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Periapical (PA) X-rays Miami

Periapical X-rays are used to get a full radiograph of a tooth -- from the tip of the root to the crown. Learn more from CG Smile in Miami.

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What is a Periapical X-ray and When Would I Need One?

Periapical X-rays are usually performed as part of a full-set of dental X-rays or to isolate a single tooth. When a periapical X-ray is performed it is usually to diagnose an issue that appears to emanate from a single tooth or the tissue around the tooth.

If you were to deconstruct the word "periapical" into its Latin derivatives, "peri-" roughly translates to "all around" and "apical" refers to the tip or "apex" of the tooth root. Essentially, a periapical X-ray scans the whole circumference of the tooth all the way to the tip of the root. If the dentist recommended a periapical X-ray, you’re probably more interested in how this type of radiograph is performed and how it can help you. Read on to find out.

Periapical X-ray are Used to Diagnose a Number of Issues

Periapical X-rays are useful to dentist looking to locate and diagnose a tooth issue. As previously mentioned, X-rays scan the entire tooth — from the crown to the tip of the root. Periapical X-rays are useful in detecting and diagnosing issues such as:

  • Impacted tooth
  • Periodontal disease
  • Tumors
  • Fractures
  • Abscesses

What is the Process Like?

A periapical X-ray is a type of intraoral X-ray. This means the X-ray film is inserted into the mouth. Here is what you can expect during a typical periapical radiograph:

  • Safety first. Before an X-ray is performed, the technician will outfit you with a lead apron and thyroid collar. These are used to minimize your exposure to X-ray radiation.
  • Preparing the X-ray film.The dental assistant will load a piece of film into an XCP kit (extension cone paralleling kit). The part with the film will have a perpendicular bite plate. The film and holder are inserted next to the tongue and the patient bites down on the plate to keep the film steady and in the correct position.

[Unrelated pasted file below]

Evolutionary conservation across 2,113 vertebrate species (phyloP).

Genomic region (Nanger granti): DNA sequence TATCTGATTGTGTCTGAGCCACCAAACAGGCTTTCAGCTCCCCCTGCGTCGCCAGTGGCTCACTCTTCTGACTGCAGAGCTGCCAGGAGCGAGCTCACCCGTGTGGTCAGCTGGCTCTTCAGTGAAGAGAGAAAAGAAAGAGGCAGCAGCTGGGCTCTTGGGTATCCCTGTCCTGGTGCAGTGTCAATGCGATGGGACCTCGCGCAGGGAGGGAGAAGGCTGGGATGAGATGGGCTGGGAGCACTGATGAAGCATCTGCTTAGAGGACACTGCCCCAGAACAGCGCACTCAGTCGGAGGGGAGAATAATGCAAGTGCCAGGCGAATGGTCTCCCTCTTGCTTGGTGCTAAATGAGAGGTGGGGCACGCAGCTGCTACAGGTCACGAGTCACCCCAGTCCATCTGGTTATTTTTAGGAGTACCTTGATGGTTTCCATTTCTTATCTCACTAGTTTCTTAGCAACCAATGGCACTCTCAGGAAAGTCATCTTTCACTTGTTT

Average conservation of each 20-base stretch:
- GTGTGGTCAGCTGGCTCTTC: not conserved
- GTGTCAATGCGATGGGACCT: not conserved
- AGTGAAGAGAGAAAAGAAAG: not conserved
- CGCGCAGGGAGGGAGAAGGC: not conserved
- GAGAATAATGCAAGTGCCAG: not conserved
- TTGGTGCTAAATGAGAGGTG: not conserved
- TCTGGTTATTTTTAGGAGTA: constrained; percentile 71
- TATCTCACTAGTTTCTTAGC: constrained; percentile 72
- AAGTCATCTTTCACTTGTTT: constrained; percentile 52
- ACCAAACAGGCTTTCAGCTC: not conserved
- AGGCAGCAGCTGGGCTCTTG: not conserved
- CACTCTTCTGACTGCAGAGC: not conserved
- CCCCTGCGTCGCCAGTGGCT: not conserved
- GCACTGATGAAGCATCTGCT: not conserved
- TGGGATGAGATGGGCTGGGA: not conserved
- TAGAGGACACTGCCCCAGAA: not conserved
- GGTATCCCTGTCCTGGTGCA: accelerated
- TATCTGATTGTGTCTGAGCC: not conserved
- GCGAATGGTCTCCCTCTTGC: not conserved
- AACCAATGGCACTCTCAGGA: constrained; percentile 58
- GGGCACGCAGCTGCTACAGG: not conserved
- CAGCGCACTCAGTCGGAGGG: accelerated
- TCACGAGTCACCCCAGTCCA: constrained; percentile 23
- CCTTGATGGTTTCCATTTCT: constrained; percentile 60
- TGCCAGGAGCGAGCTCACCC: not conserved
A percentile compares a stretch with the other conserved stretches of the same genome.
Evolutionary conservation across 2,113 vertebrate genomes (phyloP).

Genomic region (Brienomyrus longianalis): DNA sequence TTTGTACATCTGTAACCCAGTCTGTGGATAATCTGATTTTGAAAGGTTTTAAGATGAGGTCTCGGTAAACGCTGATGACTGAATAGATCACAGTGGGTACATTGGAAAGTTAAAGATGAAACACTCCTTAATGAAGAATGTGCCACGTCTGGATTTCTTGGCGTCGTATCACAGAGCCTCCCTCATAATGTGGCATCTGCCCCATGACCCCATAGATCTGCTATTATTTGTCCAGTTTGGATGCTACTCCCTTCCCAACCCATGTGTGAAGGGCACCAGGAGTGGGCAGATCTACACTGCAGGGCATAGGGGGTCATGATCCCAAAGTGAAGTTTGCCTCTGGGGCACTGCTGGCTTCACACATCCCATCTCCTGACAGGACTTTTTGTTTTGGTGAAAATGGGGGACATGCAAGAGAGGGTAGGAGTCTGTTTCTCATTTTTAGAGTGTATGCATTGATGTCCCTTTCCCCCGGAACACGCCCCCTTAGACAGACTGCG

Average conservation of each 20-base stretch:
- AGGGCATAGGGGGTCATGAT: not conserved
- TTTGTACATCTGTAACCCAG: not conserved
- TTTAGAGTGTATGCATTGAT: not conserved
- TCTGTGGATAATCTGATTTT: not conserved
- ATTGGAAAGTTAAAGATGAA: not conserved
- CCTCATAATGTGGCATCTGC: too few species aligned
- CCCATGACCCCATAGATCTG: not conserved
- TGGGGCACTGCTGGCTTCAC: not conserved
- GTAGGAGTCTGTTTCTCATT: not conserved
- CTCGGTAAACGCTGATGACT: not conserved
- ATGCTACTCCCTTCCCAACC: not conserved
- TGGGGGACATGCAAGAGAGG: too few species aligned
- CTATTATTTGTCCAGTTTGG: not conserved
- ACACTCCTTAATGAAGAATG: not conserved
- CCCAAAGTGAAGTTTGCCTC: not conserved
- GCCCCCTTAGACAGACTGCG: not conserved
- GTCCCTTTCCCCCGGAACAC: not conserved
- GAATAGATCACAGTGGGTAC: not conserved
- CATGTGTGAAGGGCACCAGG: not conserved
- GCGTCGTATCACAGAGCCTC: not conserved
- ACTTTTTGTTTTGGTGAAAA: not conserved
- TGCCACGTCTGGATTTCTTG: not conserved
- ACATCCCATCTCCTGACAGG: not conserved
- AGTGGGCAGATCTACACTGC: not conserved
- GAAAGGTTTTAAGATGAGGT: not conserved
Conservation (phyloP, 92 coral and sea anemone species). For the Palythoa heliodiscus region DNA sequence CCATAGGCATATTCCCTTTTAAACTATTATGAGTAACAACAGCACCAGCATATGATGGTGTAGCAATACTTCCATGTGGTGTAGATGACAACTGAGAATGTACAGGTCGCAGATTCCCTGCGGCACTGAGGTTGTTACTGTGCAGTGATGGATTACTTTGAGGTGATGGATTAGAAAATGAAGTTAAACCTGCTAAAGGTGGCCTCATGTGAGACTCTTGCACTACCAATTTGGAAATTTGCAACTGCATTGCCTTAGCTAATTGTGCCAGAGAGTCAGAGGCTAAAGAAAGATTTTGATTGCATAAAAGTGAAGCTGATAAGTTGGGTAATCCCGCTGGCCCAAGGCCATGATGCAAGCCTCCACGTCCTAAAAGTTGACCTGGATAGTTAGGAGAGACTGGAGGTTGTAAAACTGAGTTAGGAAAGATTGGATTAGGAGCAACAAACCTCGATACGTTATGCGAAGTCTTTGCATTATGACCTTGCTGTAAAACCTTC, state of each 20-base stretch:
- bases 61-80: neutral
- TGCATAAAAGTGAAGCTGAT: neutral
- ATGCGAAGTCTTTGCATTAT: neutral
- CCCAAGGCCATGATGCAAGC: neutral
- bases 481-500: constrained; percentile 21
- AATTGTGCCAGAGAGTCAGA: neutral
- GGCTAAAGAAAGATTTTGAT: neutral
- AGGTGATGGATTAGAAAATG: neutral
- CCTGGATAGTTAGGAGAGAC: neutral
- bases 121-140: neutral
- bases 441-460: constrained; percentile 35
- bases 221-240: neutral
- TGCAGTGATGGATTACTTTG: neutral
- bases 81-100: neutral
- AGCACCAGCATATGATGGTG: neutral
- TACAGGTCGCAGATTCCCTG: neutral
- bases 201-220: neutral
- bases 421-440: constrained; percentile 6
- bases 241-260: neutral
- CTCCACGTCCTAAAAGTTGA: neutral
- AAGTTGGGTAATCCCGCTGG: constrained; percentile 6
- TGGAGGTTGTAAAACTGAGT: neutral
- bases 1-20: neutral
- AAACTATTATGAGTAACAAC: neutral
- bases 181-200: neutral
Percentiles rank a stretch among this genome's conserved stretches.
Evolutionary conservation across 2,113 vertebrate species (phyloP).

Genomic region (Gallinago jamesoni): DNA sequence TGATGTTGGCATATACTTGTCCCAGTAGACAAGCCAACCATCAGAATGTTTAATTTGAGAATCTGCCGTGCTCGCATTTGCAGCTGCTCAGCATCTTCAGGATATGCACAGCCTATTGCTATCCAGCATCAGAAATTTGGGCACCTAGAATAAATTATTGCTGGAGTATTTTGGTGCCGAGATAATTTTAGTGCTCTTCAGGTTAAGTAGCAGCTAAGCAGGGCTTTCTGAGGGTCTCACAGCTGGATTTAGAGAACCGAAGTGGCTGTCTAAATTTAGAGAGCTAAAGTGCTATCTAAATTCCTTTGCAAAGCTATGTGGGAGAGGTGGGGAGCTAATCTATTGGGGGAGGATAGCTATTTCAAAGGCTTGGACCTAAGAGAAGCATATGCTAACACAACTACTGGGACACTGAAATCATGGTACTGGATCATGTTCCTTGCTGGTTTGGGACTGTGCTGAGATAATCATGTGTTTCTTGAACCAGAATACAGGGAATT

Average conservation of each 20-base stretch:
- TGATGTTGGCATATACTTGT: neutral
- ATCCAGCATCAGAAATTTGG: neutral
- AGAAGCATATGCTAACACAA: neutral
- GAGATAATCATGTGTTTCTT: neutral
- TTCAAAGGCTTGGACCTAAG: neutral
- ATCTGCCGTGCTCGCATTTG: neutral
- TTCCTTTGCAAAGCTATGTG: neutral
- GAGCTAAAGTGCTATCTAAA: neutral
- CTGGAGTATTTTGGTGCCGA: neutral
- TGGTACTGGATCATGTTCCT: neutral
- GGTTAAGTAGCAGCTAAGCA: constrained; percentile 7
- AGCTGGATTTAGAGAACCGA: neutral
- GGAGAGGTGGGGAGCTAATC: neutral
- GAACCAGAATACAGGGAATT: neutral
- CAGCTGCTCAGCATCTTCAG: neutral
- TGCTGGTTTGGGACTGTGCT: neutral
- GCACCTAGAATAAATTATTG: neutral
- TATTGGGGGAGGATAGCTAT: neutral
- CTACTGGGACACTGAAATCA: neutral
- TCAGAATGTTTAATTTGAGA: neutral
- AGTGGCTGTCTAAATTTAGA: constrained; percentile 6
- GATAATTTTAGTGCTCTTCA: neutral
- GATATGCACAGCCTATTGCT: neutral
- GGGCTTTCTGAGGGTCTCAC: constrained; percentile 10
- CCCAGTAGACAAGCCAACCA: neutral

• The X-ray is activated. Once the XCP kit is in place and you are firmly biting down the bite plate, the technician will exit the room and trigger the X-ray machine. They will quickly return and remove the film and XCP kit from your mouth.
  • The dentist shares their findings. After review the radiograph images, the dentist will provide you with a diagnosis and recommend a treatment plan.

What is Shown in a Periapical X-ray?

This type of X-ray shows the entire tooth — from the crown to the root as well as the surrounding bone tissue and neighboring teeth.

What are the Risks?

All forms of radiation come with some degree of risk. Fortunately, dental X-rays are considered “low risk.” A standard periapical radiograph gives off just 5 microsieverts of radiation. In comparison, chest X-rays deliver 100 microsieverts of radiation. Even that cross-country flight from Miami to Los Angeles can expose you to over 40 microsieverts of radiation. In most cases, when you receive a periapical X-ray, you will receive half the dose of radiation that you would from just living on Earth for a 24-hour period.

Plan for a Great Smile

Comprehensive dental exams allow dentist to gather all the information necessary to develop a long-term treatment plan. Ensure a future of beautiful, healthy smiles — schedule a comprehensive dental exam, today!

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